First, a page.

Congress’ budget patch averts farm loan crisis
wichita, kan.»U.S. farmers drained all available government agricultural loan money this past fiscal year to get through one of the worst agricultural downturns in recent years, but no one who qualifies for a farm loan will be denied in the next four months due to an unusual provision passed this month by Congress.
The budget patch gives the Agriculture Department’s Farm Service Agency authority to meet the spike in loan demand by using future funding, according to U.S. Sen. Jerry Moran, a Kansas Republican who chairs an agricultural appropriations panel. There is no limit to how much the USDA can lend through April 28.
Already, corn and wheat prices have pushed farmers to the limit, and beef prices are hurting ranchers. They turned to lenders, leading the FSA to fall $137 million short of direct and guaranteed loan funds in the fiscal year ending Sept. 30.
When the money ran out, approved loans were funded in the current fiscal year, piling on to the demand for loans and raising the specter that FSA would again run out of money before spring — when most farmers need it the most.
Operating loans for 2016 are coming due at a time of widespread downturn. Farmers in Georgia, the Carolinas and Alabama have gotten a double whammy of drought and flooding. Midwest states are reeling from a glut in global grain markets that has slashed crop prices, and cotton growers in Georgia and Texas also are suffering due to low prices. Consumer demand for milk is down. Cattle prices are falling.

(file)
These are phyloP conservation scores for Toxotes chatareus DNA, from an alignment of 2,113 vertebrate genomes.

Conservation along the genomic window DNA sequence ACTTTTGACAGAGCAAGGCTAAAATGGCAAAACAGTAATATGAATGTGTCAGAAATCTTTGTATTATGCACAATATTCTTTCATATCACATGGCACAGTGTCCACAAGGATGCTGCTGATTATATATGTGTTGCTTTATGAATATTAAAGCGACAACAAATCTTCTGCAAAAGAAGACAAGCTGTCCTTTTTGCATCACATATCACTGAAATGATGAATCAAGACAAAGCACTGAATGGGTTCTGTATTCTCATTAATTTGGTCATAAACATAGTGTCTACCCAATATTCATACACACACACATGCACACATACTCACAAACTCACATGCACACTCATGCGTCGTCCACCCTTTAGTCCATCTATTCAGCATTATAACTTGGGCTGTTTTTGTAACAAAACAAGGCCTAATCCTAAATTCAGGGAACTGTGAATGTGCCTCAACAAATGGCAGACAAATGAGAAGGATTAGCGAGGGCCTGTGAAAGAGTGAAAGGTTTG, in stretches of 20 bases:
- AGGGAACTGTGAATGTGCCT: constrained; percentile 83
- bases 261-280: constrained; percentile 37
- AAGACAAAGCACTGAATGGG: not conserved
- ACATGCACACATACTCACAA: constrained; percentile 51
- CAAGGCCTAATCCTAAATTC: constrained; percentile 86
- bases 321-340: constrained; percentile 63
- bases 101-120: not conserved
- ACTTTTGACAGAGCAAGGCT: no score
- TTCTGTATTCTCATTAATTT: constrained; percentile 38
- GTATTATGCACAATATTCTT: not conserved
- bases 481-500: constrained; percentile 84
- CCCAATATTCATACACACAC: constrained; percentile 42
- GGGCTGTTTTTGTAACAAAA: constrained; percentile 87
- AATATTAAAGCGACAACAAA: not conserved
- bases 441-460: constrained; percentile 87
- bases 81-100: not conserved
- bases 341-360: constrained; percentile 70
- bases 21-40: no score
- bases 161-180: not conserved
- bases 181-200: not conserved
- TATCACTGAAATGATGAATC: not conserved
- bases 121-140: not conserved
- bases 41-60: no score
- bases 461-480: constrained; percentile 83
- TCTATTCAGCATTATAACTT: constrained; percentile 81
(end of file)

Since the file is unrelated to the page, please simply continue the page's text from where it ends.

Not as many people are able to pay off their 2016 operating loans, and the next 60 to 90 days will be telling, said Steve Apodaca, vice president for the Washington, D.C.-based The American Bankers Association’s Center for Agricultural and Rural Banking.
Most borrowers will be able to sustain themselves another year, and bankers will be able to help restructure their loans and add federal guarantees to commercial loans, Apodaca said. He is not expecting a repeat of the crisis of the 1980s, when land values tanked and interest rates were high.
One measure of the farm economy is equity — the amount of debt compared to assets like land and machinery. The USDA’s Economic Research Service predicted last month U.S. farm equity would decline 3.1 percent in 2016 to $2.47 trillion — the second straight year of declines. Farm debt is expected to rise 5.2 percent to $375.4 billion in 2016.
With such low commodity prices, Russell Boening, 57, said he is doing everything he can not to borrow more money than he needs to operate his 7,500-acre family farm in south Texas because “that gets you further and further behind.” That includes delaying equipment purchases.
This year’s bountiful yields and low interest rates on loans helped many growers. But many commercial lenders are now demanding farmers whose operations are under stress to get government guarantees that any money lent for next year’s crops will be repaid.
“When a farmer goes under, it affects that rural community,” Apodaca said. “He is no longer buying seed, he is no longer buying equipment. His family is no longer going to the local Main Street and buying goods and services.”